When I was a senior in high school, the Miami Valley suffered a brutal winter. I was taking British Literature with Ms. Schlater (not doing so hot), and we were reviewing for the next day’s heavily weighted, and therefore very important, exam. We sat in class on that Tuesday afternoon all abuzz about the most recent weather forecast and full of hope for a school closing on Wednesday.
“Even if we don’t have school tomorrow,” Ms. Schlater warned, “we HAVE to take the exam on Thursday.” We had missed so many days of school already and she was always talking about how far behind we were falling.
One of the smart aleck’s in the class (it might very well have been me, I honestly don’t remember) asked “What will happen if we don’t have school on Thursday?”
She gave a sideways look and coldly replied “Then you’ll have it on Friday; no matter when it is, the next time you’re in this room you will take this exam. Be sure that you study.”
The snow came that evening and our joy was complete the next morning when “Versailles Exempted Village Schools: Closed” scrolled across the bottom of the TV screen. I had done as she had warned and studied the night before, but was still very glad to be spending the day at home rather than at school.
School was cancelled again the next day and the day after that. Each night I would finish the evening by studying, just in case the dream came to an end and we were forced to return to school. Each morning began with thankful smiles as we were told we could go back to bed.
We didn’t return to school until the following Tuesday, and as promised, Ms. Schlater gave us the exam. To my surprise, all that studying actually worked and I got a great grade on that exam.
For fifteen more years after that, throughout college and my time teaching in the United States, I continued to pray and be thankful for the days when school was closed. Whether I learned of the closing from a phone call or a text, a facebook post or a news station listing, the reaction was always the same: first a joyous celebration and then a happy trot back underneath the cozy covers.
That is, until last Tuesday. When I read the message on my phone informing me that we would not be going to school in the morning, my heart dropped; joy was the furthest thing from me. As I turned off my alarm that had been set, I did not do a little dance nor did I fall asleep imagining all that I might do on this bonus day off.
Instead, I cried.
School was closed because a 13-year-old boy in our community had been shot on his way home from school. We would be staying home and all businesses in the community would not open their doors out of respect for the life that had been ripped away.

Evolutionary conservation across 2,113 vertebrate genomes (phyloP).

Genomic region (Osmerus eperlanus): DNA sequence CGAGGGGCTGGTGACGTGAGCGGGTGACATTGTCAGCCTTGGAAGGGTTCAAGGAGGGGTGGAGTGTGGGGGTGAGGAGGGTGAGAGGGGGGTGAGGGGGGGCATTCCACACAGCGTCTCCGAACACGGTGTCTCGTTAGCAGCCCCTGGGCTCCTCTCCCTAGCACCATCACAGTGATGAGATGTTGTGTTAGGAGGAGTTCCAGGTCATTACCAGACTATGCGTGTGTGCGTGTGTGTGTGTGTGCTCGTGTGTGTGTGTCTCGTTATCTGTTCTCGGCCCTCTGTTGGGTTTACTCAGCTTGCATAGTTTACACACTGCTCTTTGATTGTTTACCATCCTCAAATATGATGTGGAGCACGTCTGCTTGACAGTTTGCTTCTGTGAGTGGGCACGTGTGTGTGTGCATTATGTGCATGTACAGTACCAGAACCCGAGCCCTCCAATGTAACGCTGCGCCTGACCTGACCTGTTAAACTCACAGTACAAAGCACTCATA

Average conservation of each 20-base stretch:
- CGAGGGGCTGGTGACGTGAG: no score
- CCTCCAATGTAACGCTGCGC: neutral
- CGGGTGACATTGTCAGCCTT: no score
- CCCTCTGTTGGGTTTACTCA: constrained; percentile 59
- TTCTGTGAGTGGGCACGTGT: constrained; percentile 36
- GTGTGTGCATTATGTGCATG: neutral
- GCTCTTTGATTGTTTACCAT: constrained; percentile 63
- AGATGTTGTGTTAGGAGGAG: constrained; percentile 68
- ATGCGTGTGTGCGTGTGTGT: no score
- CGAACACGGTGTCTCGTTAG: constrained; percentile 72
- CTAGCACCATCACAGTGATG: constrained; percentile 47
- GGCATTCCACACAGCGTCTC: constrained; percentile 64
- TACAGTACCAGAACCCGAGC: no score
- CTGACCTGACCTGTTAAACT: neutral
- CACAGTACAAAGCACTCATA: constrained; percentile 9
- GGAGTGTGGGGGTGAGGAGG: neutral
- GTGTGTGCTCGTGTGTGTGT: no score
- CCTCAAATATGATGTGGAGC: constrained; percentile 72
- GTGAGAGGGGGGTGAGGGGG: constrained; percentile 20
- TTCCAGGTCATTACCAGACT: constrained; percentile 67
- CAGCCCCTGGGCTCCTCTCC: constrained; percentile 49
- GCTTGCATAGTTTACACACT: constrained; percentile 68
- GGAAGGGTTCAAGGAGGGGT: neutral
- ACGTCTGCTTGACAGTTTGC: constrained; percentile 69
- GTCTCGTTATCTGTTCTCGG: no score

It was not joyous; it was painful.
And so were the days that followed. These days have been filled with questions like “Why?” and “How can they?” and “Why do they?” and words like “innocent” and “young” and “unfair”. But the violence continues. There have been shootings and stabbing, rockets and tear gas, riots and hijackings, arrests and funerals. Each of these things filling people all the more full of fear and anger and hatred; one side no less than the other. These vicious acts lead people to use words like “retaliate” and “justified” and “deserve.” I watch and listen, knowing that it will soon become too much and it will all spin more horribly out of control.
Evil feeding evil.
And we hear the news and we choose sides. We read the papers and decide who is right and who is wrong. We watch videos and we become enraged and we blame and we accuse. The spinning continues.
Evil feeds evil, and the dark monster grows. It grows within each of us, and it drives us to fight one another.
Because we forget: “For our struggle is not against flesh and blood, but against the rulers, against the authorities, against the powers of this dark world and against the spiritual forces of evil in the heavenly realms.”
On Tuesday night I received another text: School is closed. This time a 26-year-old boy on his way to work at the Intercontinental Hotel.
The cycle continues. More shootings, more stabbings, more rockets, more tear gas, more riots, more arrests, and more funerals. More fear, more biases, more hatred, more accusations. All because we forget what we’re supposed to be fighting, and we’ve forgotten how to fight it.
But we Christians, we don’t have to forget what this struggle is really about and what it is with. We are called to remember that we have been equipped specifically for this battle.
“Therefore put on the full armor of God, so that when the day of evil comes, you may be able to stand your ground, and after you have done everything, to stand. Stand firm then, with the belt of truth buckled around your waist, with the breastplate of righteousness in place, and with your feet fitted with the readiness that comes with the gospel of PEACE. In addition to all this, take up the shield of faith, with which you can extinguish all the flaming arrows of the evil one. Take the helmet of salvation and the sword of the Spirit, which is the word of God.”
“And pray in the Spirit on all occasions with all kinds of prayers and requests. With this in mind, be alert and always keep on praying for ALL the Lord’s people.”
So I urge you: when you watch the news, when you look at facebook, when you click on a video- do not allow the monster to overtake you. Guard yourself against words like “fault” and “guilty” and “deserve.” Instead, pray for ALL of these people: that they may be freed from evil and know peace.
And please, pray for me.
“Pray also for me, that whenever I speak, words may be given me so that I will fearlessly make known the mystery of the gospel, for which I am an ambassador…Pray that I may declare it fearlessly, as I should.” Ephesians 6:10-20